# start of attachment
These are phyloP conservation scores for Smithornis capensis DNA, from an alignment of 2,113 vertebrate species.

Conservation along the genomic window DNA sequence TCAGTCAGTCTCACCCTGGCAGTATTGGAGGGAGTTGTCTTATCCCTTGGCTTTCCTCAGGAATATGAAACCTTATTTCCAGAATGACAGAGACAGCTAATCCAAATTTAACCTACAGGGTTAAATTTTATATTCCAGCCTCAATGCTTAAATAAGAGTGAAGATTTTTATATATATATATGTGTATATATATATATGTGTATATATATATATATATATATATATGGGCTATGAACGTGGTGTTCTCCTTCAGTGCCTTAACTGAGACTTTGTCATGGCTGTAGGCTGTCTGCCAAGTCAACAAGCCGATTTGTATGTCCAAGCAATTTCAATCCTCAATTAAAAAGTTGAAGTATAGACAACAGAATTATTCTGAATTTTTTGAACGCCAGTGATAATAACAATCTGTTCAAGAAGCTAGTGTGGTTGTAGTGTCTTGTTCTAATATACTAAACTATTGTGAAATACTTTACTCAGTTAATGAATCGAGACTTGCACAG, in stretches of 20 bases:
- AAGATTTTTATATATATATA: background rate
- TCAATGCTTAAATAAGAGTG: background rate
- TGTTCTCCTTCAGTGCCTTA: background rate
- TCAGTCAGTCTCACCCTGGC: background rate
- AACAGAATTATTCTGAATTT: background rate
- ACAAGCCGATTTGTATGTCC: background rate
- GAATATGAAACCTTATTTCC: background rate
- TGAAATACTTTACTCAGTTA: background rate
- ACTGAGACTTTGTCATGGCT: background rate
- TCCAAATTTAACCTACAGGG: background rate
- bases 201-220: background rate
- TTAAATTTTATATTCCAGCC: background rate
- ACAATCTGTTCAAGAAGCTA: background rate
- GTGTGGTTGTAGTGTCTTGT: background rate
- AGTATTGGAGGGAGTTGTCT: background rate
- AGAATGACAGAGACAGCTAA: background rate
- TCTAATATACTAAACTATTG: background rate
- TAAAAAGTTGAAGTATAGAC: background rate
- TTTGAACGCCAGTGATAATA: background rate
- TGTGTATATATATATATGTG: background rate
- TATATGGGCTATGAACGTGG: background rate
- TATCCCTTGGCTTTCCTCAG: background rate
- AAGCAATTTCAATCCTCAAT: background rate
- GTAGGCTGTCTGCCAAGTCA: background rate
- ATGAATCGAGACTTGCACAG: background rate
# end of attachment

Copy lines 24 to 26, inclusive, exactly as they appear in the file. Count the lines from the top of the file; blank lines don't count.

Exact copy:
- TATCCCTTGGCTTTCCTCAG: background rate
- AAGCAATTTCAATCCTCAAT: background rate
- GTAGGCTGTCTGCCAAGTCA: background rate